It would be easy to dismiss Ontario’s new cycling strategy with a cynical, “So, what?” This province and its capital, Toronto, are, well, streets behind other jurisdictions in promoting cycling. Just putting out a policy document will not make it catch up.
The strategy, cutely named #CycleON and announced by the Ministry of Transportation on Aug. 30, is full of gauzy rhetoric and capital letters. “At the heart of the Strategy are a bold Vision, ambitious Goals and a set of carefully targeted Strategic Directions,” it pronounces.
Some of what it says seems either blindingly obvious (“Increasing cycling as a daily activity will require more bike paths”) or patronizing (“Encouraging more people to ride their bikes means communicating the benefits of cycling.”)
Other parts seem wildly unrealistic. One of #CycleON’s five “aspirational goals” is to ensure that, by 2033, “Ontario is recognized as the best Canadian province for cycling and ranked among the top 10 jurisdictions worldwide for cycling” and that “at least one Ontario city is ranked among the 10 most bike-friendly cities in the world.”
The ministry concedes that, today, not one Ontario city even ranks in the top 100 as assessed by the organization Copenhagenize. Montreal is the only city in Canada to make the grade. The ministry notes that various news organizations put out their own ratings of the most bike-friendly communities in North America. “Ontario,” a ministry spokesman says, “is currently unranked.”
The funny thing is that cycling advocates seem quite thrilled by #CycleON. Transportation Minister Glen Murray was smart enough to bring cycling groups into the process of drawing up the document, which cost $70,000 over five years. After first soliciting public comments – and getting more than 1,100 – the ministry held a big workshop on June 27 with 24 “stakeholder organizations.”
Jared Kolb, executive director of Cycle Toronto, says “the vision is fantastic. I sense that Minister Murray is genuine on this and that he wants to see change.” University of Toronto lecturer and cycling researcher Beth Savan calls #CycleON “a really great step in the right direction.”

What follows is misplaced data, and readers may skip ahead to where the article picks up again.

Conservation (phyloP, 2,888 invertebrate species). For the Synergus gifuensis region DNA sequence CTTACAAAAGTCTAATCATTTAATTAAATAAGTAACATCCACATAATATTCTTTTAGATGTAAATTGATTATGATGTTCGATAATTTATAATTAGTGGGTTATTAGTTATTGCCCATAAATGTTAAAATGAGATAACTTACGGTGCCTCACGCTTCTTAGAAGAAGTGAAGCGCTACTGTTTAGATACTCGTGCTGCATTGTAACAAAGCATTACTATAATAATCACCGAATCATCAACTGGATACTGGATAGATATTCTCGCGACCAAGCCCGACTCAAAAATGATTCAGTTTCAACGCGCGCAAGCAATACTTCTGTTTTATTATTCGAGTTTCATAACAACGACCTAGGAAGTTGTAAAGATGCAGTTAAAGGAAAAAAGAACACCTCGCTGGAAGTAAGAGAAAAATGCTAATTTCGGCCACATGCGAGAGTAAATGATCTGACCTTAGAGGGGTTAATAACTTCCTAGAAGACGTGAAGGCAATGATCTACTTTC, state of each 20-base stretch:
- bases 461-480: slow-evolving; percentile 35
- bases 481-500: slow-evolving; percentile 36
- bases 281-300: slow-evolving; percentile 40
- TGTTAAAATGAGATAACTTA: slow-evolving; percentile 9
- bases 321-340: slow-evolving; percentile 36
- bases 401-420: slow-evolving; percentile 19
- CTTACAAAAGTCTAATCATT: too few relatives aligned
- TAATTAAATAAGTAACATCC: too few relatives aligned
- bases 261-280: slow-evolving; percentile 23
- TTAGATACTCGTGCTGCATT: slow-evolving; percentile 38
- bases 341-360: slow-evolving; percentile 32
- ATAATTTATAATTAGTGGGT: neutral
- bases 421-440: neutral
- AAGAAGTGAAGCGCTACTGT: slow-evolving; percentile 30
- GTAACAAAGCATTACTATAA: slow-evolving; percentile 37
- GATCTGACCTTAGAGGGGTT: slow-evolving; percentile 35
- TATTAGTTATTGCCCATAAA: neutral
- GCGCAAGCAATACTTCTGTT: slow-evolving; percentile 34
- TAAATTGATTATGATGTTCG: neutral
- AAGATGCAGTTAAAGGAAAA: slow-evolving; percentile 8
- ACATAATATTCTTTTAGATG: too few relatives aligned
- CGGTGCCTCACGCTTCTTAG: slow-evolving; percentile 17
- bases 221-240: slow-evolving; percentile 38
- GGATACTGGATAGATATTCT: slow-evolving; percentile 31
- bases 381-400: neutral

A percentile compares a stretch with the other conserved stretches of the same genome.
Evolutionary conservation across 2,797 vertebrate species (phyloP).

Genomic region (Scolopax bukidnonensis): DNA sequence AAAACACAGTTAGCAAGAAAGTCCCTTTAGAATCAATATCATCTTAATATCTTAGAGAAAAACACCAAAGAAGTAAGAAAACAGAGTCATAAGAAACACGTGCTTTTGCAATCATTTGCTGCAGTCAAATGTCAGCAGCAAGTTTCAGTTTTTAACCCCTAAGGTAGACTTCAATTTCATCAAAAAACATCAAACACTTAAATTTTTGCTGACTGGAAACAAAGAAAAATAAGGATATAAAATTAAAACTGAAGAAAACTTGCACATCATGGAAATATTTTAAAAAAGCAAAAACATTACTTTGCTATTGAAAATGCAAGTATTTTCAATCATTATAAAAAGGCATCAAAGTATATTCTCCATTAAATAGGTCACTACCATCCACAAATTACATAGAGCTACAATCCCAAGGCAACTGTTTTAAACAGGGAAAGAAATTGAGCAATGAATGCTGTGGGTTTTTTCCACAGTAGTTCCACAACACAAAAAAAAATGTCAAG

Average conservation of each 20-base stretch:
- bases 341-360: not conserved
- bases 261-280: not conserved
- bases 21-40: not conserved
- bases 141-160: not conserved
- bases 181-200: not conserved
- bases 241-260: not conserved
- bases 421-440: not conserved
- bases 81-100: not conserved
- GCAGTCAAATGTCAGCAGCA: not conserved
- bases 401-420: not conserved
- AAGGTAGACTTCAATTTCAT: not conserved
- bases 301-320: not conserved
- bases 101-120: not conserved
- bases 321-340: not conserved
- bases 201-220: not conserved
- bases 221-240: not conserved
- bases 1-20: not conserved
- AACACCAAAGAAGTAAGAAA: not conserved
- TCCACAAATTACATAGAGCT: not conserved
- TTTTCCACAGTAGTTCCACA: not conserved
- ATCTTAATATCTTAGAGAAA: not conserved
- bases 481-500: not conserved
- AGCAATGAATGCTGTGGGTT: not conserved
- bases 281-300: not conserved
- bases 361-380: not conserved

The challenge, quite obviously, is to put some rubber on the rims. Some of what the government is proposing, like lots of new bike paths and off-road trails, will take money. London, England, is spending $1.4-billion over 10 years to build bike paths, bike parking and other infrastructure, while Toronto has budgeted just $90-million. It took a big fight at city council just to save the $70,000 bike-parking station planned for below Nathan Phillips Square. Mayor Rob Ford thought it was a “ludicrous” waste of money.
Mr. Murray insists that the province is already spending “many, many millions of dollars” on cycling projects, but admits “there will be some additional money required” and promises he will try to get it – no small trick for a government with a $9-billion deficit.
He also wants to move ahead with changes to provincial laws and regulations to protect cyclists. One easy step would be to change the way authorities treat “dooring” – what happens when motorists swing open their car doors just as a bike comes along. Authorities stopped treating such incidents as collisions last year, deciding a collision must involve a motor vehicle in motion.
But to make #CycleON more than a vague wish list, Ontario needs much more. More bike parking around subway stops, GO stations and other transit hubs. More separated bike paths like the one that finally went in on Sherbourne Street this year. Harsher penalties for dooring and other infractions involving cyclists. More promotion and infrastructure for bike tourism, a growing money maker in many places. More support for bike-sharing programs such as Toronto’s teetering Bixi program. Better design of roads and highways to accommodate cycling shoulders and other concessions to the bike.
#CycleON is eloquent about the benefits of cycling, both for individuals and the community. “Increasing the number of cyclists in Ontario holds the potential for tremendous, broad, long-term benefits,” it says. Among them: less pollution and healthier bodies. It also notes that 129 cyclists were killed in road accidents between 2006 and 2010, underlining the need for action on bike safety.
The challenge is to translate the bromides in #CycleON into action. Mr. Murray says that the next step in the 20-year strategy is to break it down into five-year goals, then one-year action plans. “They will develop very specific things that have to happen.”
If they do not, then cynicism will be in order. Until then, let’s give the government a little credit and call #CycleON an encouraging start.